Well was just a class server
Robert R. Russell
rrbrussell at cox.net
Mon Oct 20 19:05:51 PDT 2003
Bennett Todd wrote:
> LFS as she stands is a brilliant piece of work for teaching how to
> build up a custom machine.
> As she stands, though, she's missing something that system admins
> find comforting for managing production servers, especially as their
> complement of production software grows richer and more complex:
> strong software packaging.
> Some people have used rpm to build LFS systems up from scratch.
> Another approach, if that doesn't appeal to you, would be to build a
> base LFS system, then add OpenPKG on top of it --- that's rpm
> specially for systems where rpm isn't the native package manager.
> You could then use rpm to manage the daemons you run to offer these
> services, making security patching quicker and easier.
I was thinking about using Mandrake 9.0 as the distro but after reading the
documentation for Courier Mail Server, the system locking up after one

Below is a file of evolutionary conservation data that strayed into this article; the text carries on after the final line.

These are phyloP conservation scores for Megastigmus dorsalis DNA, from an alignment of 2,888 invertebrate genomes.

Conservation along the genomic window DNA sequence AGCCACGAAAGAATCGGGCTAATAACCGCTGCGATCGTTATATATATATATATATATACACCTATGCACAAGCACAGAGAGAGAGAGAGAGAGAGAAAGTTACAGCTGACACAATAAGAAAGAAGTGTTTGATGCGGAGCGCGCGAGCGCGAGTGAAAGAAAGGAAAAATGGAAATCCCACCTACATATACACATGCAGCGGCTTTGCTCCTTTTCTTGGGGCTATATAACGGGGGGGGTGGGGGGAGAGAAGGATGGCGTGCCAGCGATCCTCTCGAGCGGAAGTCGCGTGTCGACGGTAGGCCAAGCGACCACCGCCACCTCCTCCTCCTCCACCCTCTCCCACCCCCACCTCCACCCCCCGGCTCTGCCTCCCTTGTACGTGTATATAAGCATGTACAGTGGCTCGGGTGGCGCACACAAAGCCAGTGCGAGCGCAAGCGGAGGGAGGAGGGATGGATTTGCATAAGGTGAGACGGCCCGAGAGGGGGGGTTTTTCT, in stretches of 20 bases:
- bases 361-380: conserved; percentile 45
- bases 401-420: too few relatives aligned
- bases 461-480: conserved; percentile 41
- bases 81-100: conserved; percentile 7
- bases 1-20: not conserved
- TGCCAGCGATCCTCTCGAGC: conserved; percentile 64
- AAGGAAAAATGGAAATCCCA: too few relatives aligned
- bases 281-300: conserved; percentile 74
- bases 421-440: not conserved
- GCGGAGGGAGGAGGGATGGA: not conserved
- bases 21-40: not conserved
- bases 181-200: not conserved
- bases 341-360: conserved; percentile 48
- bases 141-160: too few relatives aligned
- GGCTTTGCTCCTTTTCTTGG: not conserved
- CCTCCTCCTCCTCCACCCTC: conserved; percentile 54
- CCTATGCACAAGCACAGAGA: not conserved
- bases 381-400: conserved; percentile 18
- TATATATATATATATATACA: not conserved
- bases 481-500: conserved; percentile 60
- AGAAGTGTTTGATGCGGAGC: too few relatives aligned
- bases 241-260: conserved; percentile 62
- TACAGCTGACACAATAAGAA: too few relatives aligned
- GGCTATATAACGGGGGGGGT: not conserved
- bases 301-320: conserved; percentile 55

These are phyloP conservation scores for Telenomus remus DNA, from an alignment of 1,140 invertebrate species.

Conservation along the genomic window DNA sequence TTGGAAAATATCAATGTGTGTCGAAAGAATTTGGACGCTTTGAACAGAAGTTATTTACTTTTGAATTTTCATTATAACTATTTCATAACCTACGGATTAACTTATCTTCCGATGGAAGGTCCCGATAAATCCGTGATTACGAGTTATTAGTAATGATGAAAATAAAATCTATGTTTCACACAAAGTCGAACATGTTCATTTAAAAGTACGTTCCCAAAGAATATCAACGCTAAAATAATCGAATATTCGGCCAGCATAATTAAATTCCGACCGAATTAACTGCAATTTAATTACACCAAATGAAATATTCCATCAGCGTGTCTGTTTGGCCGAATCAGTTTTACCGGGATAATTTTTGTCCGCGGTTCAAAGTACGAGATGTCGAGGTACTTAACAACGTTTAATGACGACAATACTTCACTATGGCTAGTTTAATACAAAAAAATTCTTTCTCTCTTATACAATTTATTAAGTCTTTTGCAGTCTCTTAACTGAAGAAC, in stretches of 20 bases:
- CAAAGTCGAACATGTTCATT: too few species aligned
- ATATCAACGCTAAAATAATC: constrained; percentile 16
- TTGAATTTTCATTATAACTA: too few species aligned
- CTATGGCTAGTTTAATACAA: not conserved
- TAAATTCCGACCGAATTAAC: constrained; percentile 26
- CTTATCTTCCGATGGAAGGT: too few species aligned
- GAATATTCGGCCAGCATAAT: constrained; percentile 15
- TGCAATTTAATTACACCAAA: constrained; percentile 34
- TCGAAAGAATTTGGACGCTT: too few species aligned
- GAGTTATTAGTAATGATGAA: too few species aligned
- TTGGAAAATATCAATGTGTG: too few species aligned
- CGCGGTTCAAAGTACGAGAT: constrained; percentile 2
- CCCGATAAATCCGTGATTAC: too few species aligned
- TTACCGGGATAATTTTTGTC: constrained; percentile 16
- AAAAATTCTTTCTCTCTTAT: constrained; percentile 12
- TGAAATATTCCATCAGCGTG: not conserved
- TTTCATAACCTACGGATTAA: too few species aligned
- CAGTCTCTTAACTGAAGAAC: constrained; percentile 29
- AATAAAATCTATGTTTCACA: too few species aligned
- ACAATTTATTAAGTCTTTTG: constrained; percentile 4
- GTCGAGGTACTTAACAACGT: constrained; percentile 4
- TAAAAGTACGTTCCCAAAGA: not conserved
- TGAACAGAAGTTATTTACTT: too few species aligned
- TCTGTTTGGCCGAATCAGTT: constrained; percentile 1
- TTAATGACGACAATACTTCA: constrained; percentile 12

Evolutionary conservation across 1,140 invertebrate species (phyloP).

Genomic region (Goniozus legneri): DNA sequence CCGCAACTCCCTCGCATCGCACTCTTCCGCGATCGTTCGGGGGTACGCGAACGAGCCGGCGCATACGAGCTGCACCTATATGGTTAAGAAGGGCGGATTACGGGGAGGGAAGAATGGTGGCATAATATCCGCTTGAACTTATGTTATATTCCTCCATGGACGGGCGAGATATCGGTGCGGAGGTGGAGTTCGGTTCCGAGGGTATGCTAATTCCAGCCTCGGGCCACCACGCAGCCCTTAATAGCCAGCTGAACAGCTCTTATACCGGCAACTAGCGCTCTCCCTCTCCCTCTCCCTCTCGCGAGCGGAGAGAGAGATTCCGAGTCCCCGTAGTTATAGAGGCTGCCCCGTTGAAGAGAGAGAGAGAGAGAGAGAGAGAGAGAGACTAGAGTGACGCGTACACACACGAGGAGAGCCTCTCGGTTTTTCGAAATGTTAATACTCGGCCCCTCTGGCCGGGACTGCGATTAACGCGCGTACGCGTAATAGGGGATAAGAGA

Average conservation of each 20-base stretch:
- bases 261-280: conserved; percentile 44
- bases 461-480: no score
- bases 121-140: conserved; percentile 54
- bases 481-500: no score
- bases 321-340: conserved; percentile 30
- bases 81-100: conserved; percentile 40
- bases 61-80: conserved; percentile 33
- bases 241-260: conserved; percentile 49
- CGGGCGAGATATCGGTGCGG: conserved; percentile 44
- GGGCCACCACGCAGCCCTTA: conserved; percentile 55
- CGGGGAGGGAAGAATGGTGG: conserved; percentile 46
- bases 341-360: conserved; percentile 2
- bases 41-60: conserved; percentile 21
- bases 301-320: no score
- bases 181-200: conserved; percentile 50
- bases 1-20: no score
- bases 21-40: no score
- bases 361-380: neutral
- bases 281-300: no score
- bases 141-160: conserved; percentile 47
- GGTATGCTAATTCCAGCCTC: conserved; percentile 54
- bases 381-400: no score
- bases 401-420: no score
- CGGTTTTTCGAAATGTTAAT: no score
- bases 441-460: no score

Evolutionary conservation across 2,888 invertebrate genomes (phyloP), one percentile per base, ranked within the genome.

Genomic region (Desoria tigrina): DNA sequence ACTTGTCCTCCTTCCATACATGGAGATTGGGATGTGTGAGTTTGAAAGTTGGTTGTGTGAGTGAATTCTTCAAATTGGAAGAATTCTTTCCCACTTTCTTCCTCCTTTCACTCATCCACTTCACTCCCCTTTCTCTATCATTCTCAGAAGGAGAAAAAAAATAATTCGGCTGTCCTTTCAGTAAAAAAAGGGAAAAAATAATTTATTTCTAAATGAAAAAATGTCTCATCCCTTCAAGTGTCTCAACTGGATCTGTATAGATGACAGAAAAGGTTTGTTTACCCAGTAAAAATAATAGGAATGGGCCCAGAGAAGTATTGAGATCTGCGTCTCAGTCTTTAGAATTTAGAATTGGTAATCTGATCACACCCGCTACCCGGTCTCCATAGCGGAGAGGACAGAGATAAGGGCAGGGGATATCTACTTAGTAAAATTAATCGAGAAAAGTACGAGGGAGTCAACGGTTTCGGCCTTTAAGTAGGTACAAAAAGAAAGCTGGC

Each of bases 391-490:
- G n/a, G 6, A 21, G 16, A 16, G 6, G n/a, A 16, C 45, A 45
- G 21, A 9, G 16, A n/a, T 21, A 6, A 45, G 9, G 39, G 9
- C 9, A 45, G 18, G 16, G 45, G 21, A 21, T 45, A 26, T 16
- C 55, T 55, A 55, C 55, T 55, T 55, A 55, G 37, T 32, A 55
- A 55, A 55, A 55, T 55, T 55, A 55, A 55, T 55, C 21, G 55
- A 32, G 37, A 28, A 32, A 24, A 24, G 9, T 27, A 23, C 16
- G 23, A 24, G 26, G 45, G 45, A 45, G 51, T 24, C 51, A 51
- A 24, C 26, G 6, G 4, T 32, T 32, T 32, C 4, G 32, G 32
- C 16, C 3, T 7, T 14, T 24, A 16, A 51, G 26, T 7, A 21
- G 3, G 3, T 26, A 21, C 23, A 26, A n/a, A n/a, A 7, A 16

night up, taking a look at the large amount of space Mandrake's install
took up, the system's lousy network performance, only configurable via a
GUI, and little choice of mail software, I decided that Mandrake was not
going to work as the running operating system for the mail server, the only
other easy package distro that I have had some experience dealing with is
Redhat but it's install program locked up, Debian (my first Linux distro)
is not admin friendly, so to get a system that I hope won't lock up,
performs faster, is much smaller, and I can configure from the prompt, I am
going with LFS and as I have at least 6 months to teach the current network
admin, who I have over twice the experience with Linux, how to maintain the
system, with documentation for all of my steps I am not going to worry
about extended maintenance causing a lot of problems, namely because this
admin does little updating or maintenance of the network or any computer
attached to it.
More information about the lfs-chat